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In a number of membrane-bound viruses, ion channels are formed by integral membrane proteins. These channel proteins include M2 from influenza A, NB from influenza B, and, possibly, Vpu from HIV-1. M2 is important in facilitating uncoating of the influenza A viral genome and is the target of amantadine, an anti-influenza drug. The biological roles of NB and Vpu are less certain. In all cases, the protein contains a single transmembrane alpha-helix close to its N-terminus. Channels can be formed by homo-oligomerization of these proteins, yielding bundles of transmembrane helices that span the membrane and surround a central ion-permeable pore. Molecular modeling may be used to integrate and interpret available experimental data concerning the structure of such transmembrane pores. This has proved successful for the M2 channel domain, where two independently derived models are in agreement with one another, and with solid-state nuclear magnetic resonance (NMR) data. Simulations based on channel models may yield insights into possible ion conduction and selectivity mechanisms.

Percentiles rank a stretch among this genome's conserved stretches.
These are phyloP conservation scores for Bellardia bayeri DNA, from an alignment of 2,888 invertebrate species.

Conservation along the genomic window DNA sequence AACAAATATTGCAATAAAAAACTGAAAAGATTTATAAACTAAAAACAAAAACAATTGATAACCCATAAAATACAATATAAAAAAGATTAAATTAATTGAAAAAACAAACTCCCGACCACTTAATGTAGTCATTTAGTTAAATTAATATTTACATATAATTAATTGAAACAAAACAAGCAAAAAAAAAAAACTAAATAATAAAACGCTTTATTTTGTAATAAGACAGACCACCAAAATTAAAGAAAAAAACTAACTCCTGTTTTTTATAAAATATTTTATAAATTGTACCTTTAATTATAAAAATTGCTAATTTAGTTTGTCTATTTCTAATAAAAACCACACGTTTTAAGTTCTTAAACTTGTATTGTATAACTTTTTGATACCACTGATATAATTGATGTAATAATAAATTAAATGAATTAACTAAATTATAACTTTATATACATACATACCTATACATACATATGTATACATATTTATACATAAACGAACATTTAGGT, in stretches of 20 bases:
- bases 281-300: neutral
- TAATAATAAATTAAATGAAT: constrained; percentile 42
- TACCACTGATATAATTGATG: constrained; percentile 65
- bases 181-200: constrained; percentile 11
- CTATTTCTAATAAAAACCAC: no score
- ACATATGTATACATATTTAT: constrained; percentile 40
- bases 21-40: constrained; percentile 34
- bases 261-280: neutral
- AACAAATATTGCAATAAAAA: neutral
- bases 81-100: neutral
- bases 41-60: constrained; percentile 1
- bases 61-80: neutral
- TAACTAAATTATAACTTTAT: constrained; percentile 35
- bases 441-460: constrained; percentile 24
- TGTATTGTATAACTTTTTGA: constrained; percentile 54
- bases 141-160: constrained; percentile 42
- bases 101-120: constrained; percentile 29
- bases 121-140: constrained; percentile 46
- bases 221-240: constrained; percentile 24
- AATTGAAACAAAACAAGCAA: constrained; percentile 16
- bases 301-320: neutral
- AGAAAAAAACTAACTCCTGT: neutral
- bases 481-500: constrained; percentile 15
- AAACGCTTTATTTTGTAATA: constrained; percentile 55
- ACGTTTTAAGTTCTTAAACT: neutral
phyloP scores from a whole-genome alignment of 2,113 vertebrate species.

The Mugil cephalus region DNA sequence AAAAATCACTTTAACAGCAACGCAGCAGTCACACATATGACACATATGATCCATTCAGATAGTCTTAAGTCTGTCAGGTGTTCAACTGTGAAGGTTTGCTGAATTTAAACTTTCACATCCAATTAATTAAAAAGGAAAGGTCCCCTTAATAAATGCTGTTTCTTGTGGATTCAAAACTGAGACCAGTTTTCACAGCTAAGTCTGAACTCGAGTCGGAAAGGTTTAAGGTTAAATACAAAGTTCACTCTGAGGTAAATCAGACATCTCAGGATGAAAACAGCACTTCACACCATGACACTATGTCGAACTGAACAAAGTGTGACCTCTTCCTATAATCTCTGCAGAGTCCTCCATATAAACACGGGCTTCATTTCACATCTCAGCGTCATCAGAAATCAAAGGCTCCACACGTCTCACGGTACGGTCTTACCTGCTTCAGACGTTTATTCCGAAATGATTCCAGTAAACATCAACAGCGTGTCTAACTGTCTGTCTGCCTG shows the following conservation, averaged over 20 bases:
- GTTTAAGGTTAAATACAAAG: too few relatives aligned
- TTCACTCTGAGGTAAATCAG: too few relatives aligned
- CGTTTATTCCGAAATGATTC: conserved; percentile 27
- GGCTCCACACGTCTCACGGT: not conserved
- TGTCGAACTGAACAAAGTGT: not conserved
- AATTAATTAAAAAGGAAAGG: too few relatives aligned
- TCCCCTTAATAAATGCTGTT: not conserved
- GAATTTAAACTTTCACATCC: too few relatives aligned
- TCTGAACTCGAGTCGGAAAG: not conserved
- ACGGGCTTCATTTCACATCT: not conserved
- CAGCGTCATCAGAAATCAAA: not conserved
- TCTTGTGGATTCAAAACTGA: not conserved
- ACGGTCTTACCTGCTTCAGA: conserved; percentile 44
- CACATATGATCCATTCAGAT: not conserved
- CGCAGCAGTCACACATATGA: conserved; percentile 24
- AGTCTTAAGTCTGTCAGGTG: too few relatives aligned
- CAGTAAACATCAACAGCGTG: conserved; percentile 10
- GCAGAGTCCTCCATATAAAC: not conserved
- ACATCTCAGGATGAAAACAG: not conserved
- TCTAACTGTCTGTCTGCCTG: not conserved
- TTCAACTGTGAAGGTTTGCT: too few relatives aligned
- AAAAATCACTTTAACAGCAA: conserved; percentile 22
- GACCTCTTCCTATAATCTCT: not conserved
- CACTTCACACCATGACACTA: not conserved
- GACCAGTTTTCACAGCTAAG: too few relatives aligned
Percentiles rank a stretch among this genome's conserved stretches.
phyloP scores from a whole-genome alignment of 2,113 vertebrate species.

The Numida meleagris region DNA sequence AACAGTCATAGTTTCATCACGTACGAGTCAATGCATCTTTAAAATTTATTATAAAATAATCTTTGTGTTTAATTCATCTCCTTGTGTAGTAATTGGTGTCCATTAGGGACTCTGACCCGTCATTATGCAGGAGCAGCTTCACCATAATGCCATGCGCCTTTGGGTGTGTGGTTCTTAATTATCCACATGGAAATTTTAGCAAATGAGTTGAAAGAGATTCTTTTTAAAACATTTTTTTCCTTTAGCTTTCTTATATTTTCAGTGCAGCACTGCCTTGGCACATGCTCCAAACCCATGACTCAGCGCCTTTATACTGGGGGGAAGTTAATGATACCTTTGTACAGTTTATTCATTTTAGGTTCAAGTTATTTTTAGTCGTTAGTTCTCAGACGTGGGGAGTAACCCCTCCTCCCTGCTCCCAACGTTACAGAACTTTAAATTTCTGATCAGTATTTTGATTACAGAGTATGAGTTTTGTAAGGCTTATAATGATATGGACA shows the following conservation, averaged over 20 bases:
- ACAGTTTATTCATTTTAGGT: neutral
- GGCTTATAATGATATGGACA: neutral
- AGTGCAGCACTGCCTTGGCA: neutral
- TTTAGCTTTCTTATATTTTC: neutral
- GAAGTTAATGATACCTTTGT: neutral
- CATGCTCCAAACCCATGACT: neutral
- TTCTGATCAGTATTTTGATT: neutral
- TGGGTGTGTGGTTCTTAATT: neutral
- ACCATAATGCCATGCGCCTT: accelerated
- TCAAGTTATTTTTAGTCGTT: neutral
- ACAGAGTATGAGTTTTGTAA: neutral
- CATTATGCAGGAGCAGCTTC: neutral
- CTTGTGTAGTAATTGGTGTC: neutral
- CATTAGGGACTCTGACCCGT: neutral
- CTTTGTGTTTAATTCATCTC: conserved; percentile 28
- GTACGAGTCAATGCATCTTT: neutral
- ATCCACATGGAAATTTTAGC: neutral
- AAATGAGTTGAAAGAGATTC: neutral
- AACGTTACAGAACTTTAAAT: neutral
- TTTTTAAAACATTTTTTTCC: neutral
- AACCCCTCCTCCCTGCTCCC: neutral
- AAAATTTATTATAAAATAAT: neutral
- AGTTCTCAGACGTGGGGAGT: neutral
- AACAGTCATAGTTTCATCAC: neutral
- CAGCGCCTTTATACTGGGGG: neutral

Original publication




Journal article



Publication Date





992 - 1000


Amino Acid Sequence, Computer Simulation, Ion Channels, Models, Molecular, Molecular Sequence Data, Viral Envelope Proteins